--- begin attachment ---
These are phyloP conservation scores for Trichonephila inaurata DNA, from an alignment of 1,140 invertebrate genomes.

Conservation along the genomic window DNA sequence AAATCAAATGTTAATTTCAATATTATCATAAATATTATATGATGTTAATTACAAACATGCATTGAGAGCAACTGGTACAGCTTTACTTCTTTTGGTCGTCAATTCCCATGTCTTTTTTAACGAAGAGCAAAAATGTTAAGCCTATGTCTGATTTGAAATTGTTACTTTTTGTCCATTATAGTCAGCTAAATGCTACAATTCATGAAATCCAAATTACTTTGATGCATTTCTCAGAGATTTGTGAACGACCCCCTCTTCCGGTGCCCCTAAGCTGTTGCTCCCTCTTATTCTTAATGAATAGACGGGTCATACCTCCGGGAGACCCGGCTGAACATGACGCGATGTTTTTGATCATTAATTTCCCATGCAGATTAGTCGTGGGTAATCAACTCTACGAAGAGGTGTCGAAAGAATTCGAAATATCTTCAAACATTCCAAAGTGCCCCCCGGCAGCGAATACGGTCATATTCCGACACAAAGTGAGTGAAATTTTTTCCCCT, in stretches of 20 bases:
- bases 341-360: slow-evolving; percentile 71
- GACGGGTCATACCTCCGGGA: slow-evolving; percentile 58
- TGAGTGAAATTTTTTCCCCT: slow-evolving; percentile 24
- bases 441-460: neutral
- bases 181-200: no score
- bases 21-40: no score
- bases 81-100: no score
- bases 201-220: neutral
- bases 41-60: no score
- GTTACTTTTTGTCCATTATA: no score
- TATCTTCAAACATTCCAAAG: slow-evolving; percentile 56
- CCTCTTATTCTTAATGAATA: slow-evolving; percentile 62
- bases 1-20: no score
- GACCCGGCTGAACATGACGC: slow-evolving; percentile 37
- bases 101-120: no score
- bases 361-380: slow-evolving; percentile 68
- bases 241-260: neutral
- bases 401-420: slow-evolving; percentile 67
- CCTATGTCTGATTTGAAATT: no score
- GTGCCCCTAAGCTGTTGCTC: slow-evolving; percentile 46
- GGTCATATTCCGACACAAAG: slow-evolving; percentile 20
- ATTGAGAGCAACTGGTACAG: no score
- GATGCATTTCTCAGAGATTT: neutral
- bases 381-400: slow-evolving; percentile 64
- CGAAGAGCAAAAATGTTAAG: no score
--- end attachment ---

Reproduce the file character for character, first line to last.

These are phyloP conservation scores for Trichonephila inaurata DNA, from an alignment of 1,140 invertebrate genomes.

Conservation along the genomic window DNA sequence AAATCAAATGTTAATTTCAATATTATCATAAATATTATATGATGTTAATTACAAACATGCATTGAGAGCAACTGGTACAGCTTTACTTCTTTTGGTCGTCAATTCCCATGTCTTTTTTAACGAAGAGCAAAAATGTTAAGCCTATGTCTGATTTGAAATTGTTACTTTTTGTCCATTATAGTCAGCTAAATGCTACAATTCATGAAATCCAAATTACTTTGATGCATTTCTCAGAGATTTGTGAACGACCCCCTCTTCCGGTGCCCCTAAGCTGTTGCTCCCTCTTATTCTTAATGAATAGACGGGTCATACCTCCGGGAGACCCGGCTGAACATGACGCGATGTTTTTGATCATTAATTTCCCATGCAGATTAGTCGTGGGTAATCAACTCTACGAAGAGGTGTCGAAAGAATTCGAAATATCTTCAAACATTCCAAAGTGCCCCCCGGCAGCGAATACGGTCATATTCCGACACAAAGTGAGTGAAATTTTTTCCCCT, in stretches of 20 bases:
- bases 341-360: slow-evolving; percentile 71
- GACGGGTCATACCTCCGGGA: slow-evolving; percentile 58
- TGAGTGAAATTTTTTCCCCT: slow-evolving; percentile 24
- bases 441-460: neutral
- bases 181-200: no score
- bases 21-40: no score
- bases 81-100: no score
- bases 201-220: neutral
- bases 41-60: no score
- GTTACTTTTTGTCCATTATA: no score
- TATCTTCAAACATTCCAAAG: slow-evolving; percentile 56
- CCTCTTATTCTTAATGAATA: slow-evolving; percentile 62
- bases 1-20: no score
- GACCCGGCTGAACATGACGC: slow-evolving; percentile 37
- bases 101-120: no score
- bases 361-380: slow-evolving; percentile 68
- bases 241-260: neutral
- bases 401-420: slow-evolving; percentile 67
- CCTATGTCTGATTTGAAATT: no score
- GTGCCCCTAAGCTGTTGCTC: slow-evolving; percentile 46
- GGTCATATTCCGACACAAAG: slow-evolving; percentile 20
- ATTGAGAGCAACTGGTACAG: no score
- GATGCATTTCTCAGAGATTT: neutral
- bases 381-400: slow-evolving; percentile 64
- CGAAGAGCAAAAATGTTAAG: no score